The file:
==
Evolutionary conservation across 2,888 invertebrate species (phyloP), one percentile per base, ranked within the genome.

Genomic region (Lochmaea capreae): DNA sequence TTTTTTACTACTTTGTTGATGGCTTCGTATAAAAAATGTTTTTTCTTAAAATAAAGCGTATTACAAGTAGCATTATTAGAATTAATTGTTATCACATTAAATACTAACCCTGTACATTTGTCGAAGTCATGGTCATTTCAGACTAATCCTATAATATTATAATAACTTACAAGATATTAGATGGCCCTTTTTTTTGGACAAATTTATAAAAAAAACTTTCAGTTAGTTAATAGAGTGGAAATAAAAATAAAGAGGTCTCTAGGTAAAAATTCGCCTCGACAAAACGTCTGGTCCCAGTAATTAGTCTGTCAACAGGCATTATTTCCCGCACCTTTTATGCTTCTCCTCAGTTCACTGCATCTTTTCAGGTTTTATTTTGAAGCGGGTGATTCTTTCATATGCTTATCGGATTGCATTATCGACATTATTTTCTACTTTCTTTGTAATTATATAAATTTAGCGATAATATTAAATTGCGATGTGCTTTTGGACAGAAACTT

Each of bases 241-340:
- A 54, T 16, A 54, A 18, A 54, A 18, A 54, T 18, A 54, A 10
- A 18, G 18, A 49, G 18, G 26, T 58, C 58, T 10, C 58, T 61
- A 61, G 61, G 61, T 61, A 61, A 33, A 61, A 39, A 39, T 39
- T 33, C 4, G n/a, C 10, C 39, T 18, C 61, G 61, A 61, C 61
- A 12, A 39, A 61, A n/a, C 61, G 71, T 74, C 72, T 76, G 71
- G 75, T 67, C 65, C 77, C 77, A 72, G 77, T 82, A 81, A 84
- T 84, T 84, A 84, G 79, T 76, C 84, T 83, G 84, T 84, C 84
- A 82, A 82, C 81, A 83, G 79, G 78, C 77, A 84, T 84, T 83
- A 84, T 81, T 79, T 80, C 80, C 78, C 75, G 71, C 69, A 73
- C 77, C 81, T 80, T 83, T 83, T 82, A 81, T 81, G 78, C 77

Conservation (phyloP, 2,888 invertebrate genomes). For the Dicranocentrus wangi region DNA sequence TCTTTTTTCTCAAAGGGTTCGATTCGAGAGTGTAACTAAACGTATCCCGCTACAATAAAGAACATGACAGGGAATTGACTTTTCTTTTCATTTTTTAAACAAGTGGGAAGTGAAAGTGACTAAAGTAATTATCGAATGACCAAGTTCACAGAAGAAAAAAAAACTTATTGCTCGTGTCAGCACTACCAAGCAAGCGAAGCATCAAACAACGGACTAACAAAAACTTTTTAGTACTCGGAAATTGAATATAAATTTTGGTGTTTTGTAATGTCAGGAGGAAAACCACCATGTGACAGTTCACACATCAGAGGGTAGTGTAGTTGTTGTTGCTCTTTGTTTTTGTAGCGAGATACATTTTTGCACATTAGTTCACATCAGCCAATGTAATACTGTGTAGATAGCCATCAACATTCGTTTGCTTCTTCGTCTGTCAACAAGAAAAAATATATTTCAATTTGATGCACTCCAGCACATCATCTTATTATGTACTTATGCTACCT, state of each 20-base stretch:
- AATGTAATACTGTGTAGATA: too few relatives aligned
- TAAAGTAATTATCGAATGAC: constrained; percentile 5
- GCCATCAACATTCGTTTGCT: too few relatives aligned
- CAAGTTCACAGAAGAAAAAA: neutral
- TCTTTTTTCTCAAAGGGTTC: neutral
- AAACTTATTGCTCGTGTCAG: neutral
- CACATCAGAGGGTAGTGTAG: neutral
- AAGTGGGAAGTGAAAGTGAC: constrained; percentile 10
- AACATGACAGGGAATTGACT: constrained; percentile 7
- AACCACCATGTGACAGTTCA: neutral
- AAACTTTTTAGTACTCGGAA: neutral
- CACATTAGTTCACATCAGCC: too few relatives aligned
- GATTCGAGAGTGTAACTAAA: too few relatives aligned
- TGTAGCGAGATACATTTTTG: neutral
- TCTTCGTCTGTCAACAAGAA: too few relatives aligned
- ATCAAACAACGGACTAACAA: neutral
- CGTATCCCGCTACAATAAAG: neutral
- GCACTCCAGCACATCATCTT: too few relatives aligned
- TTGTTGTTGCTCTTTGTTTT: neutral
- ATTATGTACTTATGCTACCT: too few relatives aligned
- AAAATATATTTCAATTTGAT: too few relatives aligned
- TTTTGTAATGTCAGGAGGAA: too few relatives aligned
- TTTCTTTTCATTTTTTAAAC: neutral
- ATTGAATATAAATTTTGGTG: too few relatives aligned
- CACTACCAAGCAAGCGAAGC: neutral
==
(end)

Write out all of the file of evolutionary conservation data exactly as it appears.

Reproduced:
Evolutionary conservation across 2,888 invertebrate species (phyloP), one percentile per base, ranked within the genome.

Genomic region (Lochmaea capreae): DNA sequence TTTTTTACTACTTTGTTGATGGCTTCGTATAAAAAATGTTTTTTCTTAAAATAAAGCGTATTACAAGTAGCATTATTAGAATTAATTGTTATCACATTAAATACTAACCCTGTACATTTGTCGAAGTCATGGTCATTTCAGACTAATCCTATAATATTATAATAACTTACAAGATATTAGATGGCCCTTTTTTTTGGACAAATTTATAAAAAAAACTTTCAGTTAGTTAATAGAGTGGAAATAAAAATAAAGAGGTCTCTAGGTAAAAATTCGCCTCGACAAAACGTCTGGTCCCAGTAATTAGTCTGTCAACAGGCATTATTTCCCGCACCTTTTATGCTTCTCCTCAGTTCACTGCATCTTTTCAGGTTTTATTTTGAAGCGGGTGATTCTTTCATATGCTTATCGGATTGCATTATCGACATTATTTTCTACTTTCTTTGTAATTATATAAATTTAGCGATAATATTAAATTGCGATGTGCTTTTGGACAGAAACTT

Each of bases 241-340:
- A 54, T 16, A 54, A 18, A 54, A 18, A 54, T 18, A 54, A 10
- A 18, G 18, A 49, G 18, G 26, T 58, C 58, T 10, C 58, T 61
- A 61, G 61, G 61, T 61, A 61, A 33, A 61, A 39, A 39, T 39
- T 33, C 4, G n/a, C 10, C 39, T 18, C 61, G 61, A 61, C 61
- A 12, A 39, A 61, A n/a, C 61, G 71, T 74, C 72, T 76, G 71
- G 75, T 67, C 65, C 77, C 77, A 72, G 77, T 82, A 81, A 84
- T 84, T 84, A 84, G 79, T 76, C 84, T 83, G 84, T 84, C 84
- A 82, A 82, C 81, A 83, G 79, G 78, C 77, A 84, T 84, T 83
- A 84, T 81, T 79, T 80, C 80, C 78, C 75, G 71, C 69, A 73
- C 77, C 81, T 80, T 83, T 83, T 82, A 81, T 81, G 78, C 77

Conservation (phyloP, 2,888 invertebrate genomes). For the Dicranocentrus wangi region DNA sequence TCTTTTTTCTCAAAGGGTTCGATTCGAGAGTGTAACTAAACGTATCCCGCTACAATAAAGAACATGACAGGGAATTGACTTTTCTTTTCATTTTTTAAACAAGTGGGAAGTGAAAGTGACTAAAGTAATTATCGAATGACCAAGTTCACAGAAGAAAAAAAAACTTATTGCTCGTGTCAGCACTACCAAGCAAGCGAAGCATCAAACAACGGACTAACAAAAACTTTTTAGTACTCGGAAATTGAATATAAATTTTGGTGTTTTGTAATGTCAGGAGGAAAACCACCATGTGACAGTTCACACATCAGAGGGTAGTGTAGTTGTTGTTGCTCTTTGTTTTTGTAGCGAGATACATTTTTGCACATTAGTTCACATCAGCCAATGTAATACTGTGTAGATAGCCATCAACATTCGTTTGCTTCTTCGTCTGTCAACAAGAAAAAATATATTTCAATTTGATGCACTCCAGCACATCATCTTATTATGTACTTATGCTACCT, state of each 20-base stretch:
- AATGTAATACTGTGTAGATA: too few relatives aligned
- TAAAGTAATTATCGAATGAC: constrained; percentile 5
- GCCATCAACATTCGTTTGCT: too few relatives aligned
- CAAGTTCACAGAAGAAAAAA: neutral
- TCTTTTTTCTCAAAGGGTTC: neutral
- AAACTTATTGCTCGTGTCAG: neutral
- CACATCAGAGGGTAGTGTAG: neutral
- AAGTGGGAAGTGAAAGTGAC: constrained; percentile 10
- AACATGACAGGGAATTGACT: constrained; percentile 7
- AACCACCATGTGACAGTTCA: neutral
- AAACTTTTTAGTACTCGGAA: neutral
- CACATTAGTTCACATCAGCC: too few relatives aligned
- GATTCGAGAGTGTAACTAAA: too few relatives aligned
- TGTAGCGAGATACATTTTTG: neutral
- TCTTCGTCTGTCAACAAGAA: too few relatives aligned
- ATCAAACAACGGACTAACAA: neutral
- CGTATCCCGCTACAATAAAG: neutral
- GCACTCCAGCACATCATCTT: too few relatives aligned
- TTGTTGTTGCTCTTTGTTTT: neutral
- ATTATGTACTTATGCTACCT: too few relatives aligned
- AAAATATATTTCAATTTGAT: too few relatives aligned
- TTTTGTAATGTCAGGAGGAA: too few relatives aligned
- TTTCTTTTCATTTTTTAAAC: neutral
- ATTGAATATAAATTTTGGTG: too few relatives aligned
- CACTACCAAGCAAGCGAAGC: neutral